IN THE NEWS

Did stem cells prolong Gordie Howe’s life?
USA TODAY
June 10, 2016

Gordie Howe, known as “Mr. Hockey,” was also becoming known as “Mr. Stem Cell.” Howe received stem cell treatments in December 2014 – treatments that his family credited with helping prolong his life after a debilitating stroke about two months earlier. Before the treatments, Howe could barely walk or talk and was on the verge of death, his family said. Within hours after the treatments, he regained speech, mobility and vigor.

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Stanford researchers ‘stunned’ by stem cell experiment that helped stroke patient walk
The Washington Post
June 2, 2016

Stanford University medical researchers led by the Chairman of Neurosurgery at Stanford University School of Medicine, who have been studying the effect of stem cells injected directly into the brains of stroke patients. On Thursday they said that they were “stunned” by the extent to which the experimental treatment restored motor function in some of the patients. While the research involved only 18 patients and was designed primarily to look at the safety of such a procedure and not its effectiveness, it is creating significant buzz in the neuroscience community. Scientists at Stanford University School of Medicine believe the therapy could also work for other neurodegenerative conditions such as Alzheimer’s disease, Parkinson’s and Lou Gehrig’s Disease. 

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Special Stem Cell Treatment for Spinal Cord Injuries Shows Promise
CBS News
Tuesday May 24, 2016

​A group of patients with the most severe spinal cord injuries have seen improvement after undergoing an experimental treatment that uses stem cells in the damaged areas. 

​The surgery was performed by Dr. Arthur Jenkins, Associate Professor of Neurosurgery at  New York’s Mount Sinai Medical School.

Dr. Jenkins said “My two cents is it worked, that this actually changed neurological recovery and function, That actual functional improvement is from the stem cells that were injected.”

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‘Love Handles’ Transformed into Insulin-Producing Cells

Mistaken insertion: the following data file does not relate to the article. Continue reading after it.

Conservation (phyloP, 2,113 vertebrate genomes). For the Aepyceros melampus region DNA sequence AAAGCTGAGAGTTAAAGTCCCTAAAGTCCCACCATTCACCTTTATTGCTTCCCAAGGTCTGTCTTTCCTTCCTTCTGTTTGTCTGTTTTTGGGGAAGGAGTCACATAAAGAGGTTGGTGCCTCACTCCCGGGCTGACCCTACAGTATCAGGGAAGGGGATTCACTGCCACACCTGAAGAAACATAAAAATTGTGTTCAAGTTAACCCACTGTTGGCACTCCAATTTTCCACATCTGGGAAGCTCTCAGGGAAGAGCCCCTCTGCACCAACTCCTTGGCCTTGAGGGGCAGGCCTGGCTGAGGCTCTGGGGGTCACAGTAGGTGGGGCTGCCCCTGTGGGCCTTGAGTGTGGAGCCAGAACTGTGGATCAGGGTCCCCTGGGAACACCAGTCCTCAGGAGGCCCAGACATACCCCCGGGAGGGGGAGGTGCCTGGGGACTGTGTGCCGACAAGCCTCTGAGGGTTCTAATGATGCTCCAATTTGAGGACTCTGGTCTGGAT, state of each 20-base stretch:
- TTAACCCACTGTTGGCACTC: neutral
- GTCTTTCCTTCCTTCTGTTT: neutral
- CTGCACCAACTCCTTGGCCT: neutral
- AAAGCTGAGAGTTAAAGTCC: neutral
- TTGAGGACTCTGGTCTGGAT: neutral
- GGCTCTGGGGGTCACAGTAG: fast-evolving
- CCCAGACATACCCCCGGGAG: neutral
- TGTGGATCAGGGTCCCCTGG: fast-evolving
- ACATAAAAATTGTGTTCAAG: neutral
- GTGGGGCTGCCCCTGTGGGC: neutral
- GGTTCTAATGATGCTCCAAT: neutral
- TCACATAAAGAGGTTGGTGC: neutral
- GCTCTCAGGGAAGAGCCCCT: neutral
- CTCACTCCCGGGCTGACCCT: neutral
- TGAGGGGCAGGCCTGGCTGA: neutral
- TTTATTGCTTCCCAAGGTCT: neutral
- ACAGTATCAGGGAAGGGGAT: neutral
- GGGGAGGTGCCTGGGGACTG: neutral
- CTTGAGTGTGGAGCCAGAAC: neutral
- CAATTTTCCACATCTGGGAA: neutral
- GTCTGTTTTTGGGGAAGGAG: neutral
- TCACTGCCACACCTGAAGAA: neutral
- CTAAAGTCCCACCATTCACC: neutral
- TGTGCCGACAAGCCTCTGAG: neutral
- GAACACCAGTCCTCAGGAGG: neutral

Nature Communications
April 11, 2016

A body part that many would wish away — their love handles — can be turned it into life-saving transplant: Researchers reprogramed fat cells from a person’s waistline into pancreatic cells capable of producing the crucial hormone insulin. If further testing shows that the cells are safe to implant into a person’s body, and effectively produce insulin once they are there, they could one day be used to treat people with either type 1 or type 2 diabetes, experts say.

“Capitalizing on the design principles of synthetic biology, we have successfully constructed and validated a synthetic lineage-control network that replicates the differential expression dynamics of critical transcription factors and mimicks the native differentiation pathway to programme hIPSC-derived pancreatic progenitor cells into glucose-sensitive insulin-secreting beta-like cells that compare with human pancreatic islets at a high level.”

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Stem cell therapy holds promise for heart failure patients
CBS News  
April 5, 2016

Stem cell therapy shows promise for people battling heart failure, a new study finds. The clinical trial found that end-stage heart failure patients treated with stem cells harvested from their own bone marrow had 37 percent fewer cardiac events than those who received a “dummy” placebo. “For the last 15 years, everyone has been talking about cell therapy and what it can do. These results suggest that it really works,” says study author and cardiac surgeon Dr. Amit Patel,  director of Cardiovascular Regenerative Medicine at the University of Utah School of Medicine in Salt Lake City

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